Kenya’s unemployment rate was 5.74 percent in 2021. This represents a steady decline from the increase after the financial crisis.
What is unemployment?
The unemployment rate of a country refers to the share of people who want to work but cannot find jobs. This includes workers who have lost jobs and are searching for new ones, workers whose jobs ended due to an economic downturn, and workers for whom there are no jobs because the labor supply in their industry is larger than the number of jobs available. Different statistics suggest which factors contribute to the overall unemployment rate.
The Kenyan context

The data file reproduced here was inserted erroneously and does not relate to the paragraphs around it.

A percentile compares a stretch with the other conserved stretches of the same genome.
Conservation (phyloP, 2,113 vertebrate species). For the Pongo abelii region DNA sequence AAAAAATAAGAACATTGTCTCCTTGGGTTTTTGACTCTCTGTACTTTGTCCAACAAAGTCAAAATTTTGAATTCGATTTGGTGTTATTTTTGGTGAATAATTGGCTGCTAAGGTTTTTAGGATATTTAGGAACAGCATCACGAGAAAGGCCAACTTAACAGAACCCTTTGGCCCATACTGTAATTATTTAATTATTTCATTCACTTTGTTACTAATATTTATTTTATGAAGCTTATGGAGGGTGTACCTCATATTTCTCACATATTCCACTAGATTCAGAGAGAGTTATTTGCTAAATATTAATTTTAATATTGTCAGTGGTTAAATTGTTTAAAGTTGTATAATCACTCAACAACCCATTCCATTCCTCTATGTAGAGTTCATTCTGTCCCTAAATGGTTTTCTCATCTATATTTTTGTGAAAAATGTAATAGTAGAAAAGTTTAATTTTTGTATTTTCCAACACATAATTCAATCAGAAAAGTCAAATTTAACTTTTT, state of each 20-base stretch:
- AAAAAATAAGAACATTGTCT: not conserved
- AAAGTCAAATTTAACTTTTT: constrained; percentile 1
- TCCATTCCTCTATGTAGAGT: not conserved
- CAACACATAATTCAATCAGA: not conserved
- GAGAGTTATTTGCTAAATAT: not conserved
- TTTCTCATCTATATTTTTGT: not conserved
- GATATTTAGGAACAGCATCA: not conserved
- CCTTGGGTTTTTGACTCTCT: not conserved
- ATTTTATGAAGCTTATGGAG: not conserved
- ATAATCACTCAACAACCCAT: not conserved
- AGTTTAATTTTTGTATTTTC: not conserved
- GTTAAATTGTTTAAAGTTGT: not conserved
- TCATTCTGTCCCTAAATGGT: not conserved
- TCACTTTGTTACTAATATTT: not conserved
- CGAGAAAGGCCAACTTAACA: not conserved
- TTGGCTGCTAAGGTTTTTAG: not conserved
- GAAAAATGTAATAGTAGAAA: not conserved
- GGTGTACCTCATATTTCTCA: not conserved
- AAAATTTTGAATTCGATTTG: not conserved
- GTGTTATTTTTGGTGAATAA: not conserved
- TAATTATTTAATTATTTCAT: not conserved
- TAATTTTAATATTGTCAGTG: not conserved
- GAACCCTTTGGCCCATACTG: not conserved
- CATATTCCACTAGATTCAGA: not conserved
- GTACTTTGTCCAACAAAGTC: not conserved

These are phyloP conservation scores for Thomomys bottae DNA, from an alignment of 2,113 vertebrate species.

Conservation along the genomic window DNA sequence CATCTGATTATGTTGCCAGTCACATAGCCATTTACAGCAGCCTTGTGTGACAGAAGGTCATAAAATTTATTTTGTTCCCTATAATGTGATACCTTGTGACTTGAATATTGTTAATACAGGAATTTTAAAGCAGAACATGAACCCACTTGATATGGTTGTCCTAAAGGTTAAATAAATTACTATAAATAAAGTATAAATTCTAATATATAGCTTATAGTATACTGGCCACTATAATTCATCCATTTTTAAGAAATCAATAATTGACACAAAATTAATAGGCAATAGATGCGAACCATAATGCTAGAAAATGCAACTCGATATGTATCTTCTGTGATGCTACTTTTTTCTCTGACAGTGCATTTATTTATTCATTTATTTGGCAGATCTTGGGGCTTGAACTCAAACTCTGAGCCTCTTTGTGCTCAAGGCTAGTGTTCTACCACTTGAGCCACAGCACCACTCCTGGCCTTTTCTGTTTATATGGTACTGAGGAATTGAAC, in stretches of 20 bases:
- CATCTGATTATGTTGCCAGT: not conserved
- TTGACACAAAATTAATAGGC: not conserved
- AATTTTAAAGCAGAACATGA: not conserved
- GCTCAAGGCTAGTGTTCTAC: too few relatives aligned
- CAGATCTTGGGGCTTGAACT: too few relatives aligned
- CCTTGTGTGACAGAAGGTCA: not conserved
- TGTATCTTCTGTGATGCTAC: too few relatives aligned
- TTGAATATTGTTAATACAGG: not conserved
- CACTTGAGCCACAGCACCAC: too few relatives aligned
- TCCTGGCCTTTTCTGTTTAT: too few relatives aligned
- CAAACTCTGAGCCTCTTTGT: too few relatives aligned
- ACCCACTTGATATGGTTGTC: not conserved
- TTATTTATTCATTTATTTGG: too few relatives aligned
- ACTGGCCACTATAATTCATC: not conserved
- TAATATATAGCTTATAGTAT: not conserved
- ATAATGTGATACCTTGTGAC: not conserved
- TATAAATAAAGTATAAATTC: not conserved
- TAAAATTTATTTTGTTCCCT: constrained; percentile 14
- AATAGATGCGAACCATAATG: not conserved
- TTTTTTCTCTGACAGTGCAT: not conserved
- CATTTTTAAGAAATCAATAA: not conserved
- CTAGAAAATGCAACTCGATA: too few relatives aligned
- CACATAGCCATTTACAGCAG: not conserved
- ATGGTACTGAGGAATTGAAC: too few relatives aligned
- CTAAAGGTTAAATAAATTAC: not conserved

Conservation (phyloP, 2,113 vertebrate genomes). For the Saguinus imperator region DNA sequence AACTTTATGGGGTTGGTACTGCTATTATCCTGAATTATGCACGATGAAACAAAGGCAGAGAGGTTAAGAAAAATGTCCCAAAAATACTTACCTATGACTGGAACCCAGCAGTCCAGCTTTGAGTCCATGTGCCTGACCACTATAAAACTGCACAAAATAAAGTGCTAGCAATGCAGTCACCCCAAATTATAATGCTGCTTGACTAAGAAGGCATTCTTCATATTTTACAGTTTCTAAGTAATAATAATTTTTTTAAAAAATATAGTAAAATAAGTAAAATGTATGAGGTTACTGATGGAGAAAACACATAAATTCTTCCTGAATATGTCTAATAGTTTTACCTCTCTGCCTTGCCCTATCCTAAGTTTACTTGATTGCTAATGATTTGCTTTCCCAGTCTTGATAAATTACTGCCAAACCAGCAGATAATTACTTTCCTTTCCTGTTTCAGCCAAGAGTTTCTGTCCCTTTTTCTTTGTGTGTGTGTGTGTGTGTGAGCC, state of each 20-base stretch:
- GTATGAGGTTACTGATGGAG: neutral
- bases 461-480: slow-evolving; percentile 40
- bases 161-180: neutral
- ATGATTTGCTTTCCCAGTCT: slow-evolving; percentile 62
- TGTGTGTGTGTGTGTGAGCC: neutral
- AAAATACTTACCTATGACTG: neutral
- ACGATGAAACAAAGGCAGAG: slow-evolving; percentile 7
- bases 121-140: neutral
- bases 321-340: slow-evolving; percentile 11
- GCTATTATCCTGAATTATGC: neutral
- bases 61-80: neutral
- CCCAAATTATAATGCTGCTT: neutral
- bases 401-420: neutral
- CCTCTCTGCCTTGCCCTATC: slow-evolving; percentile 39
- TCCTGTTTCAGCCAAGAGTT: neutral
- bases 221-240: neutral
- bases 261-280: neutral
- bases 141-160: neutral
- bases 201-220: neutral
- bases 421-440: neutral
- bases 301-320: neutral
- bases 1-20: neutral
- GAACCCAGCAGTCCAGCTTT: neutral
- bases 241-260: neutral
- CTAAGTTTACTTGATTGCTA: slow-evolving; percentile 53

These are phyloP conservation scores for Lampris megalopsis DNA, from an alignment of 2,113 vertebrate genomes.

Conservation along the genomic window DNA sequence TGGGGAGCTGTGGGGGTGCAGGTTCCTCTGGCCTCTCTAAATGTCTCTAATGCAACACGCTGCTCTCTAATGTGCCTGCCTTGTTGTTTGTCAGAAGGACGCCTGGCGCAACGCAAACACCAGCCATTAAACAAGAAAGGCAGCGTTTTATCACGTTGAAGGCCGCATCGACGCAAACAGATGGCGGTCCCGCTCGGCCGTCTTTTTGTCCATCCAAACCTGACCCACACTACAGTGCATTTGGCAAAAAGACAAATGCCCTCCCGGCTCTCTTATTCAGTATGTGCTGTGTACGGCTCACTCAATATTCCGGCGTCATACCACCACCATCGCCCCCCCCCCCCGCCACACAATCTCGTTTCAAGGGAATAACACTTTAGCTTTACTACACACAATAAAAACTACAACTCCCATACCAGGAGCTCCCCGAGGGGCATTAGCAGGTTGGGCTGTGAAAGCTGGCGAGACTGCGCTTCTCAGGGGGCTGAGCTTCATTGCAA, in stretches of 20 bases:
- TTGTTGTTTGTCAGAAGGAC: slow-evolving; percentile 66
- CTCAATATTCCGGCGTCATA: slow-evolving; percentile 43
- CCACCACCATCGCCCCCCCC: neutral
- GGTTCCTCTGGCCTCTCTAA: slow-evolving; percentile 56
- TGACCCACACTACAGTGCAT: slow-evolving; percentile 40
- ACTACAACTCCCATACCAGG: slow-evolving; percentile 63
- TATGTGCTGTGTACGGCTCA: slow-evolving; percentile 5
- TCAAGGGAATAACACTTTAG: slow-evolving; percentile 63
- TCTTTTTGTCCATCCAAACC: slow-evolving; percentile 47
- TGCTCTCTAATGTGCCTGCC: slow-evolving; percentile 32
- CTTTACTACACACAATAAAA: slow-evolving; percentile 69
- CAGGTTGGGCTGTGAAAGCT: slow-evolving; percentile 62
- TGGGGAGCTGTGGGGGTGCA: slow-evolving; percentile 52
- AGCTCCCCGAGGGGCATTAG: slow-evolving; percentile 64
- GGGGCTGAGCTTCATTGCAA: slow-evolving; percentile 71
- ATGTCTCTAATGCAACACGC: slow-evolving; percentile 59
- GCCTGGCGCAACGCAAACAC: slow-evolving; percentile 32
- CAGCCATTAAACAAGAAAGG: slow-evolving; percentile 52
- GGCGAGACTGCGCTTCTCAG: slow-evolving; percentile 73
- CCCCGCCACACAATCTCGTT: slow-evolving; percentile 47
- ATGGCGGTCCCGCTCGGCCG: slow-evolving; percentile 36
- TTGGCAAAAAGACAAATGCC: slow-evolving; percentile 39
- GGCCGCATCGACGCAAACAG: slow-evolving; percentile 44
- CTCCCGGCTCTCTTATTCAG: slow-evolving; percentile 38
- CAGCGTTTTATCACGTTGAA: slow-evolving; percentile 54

The first type, so-called “search unemployment”, is hardest to see in the data. The closest proxy is Kenya’s inflation rate. As workers take new jobs faster, employers are forced to increase wages, leading to higher employment. Jobs lost due to economic downturns, called “cyclical unemployment”, can be seen by decreases in the GDP growth rate, which are not significant in Kenya. Finally, “structural unemployment” refers to workers changing the industry, or even economic sector, in which they are working. In Kenya, more and more workers switch to the services sector. This is often a result of urbanization, but any structural shift in the economy’s composition can lead to this unemployment.
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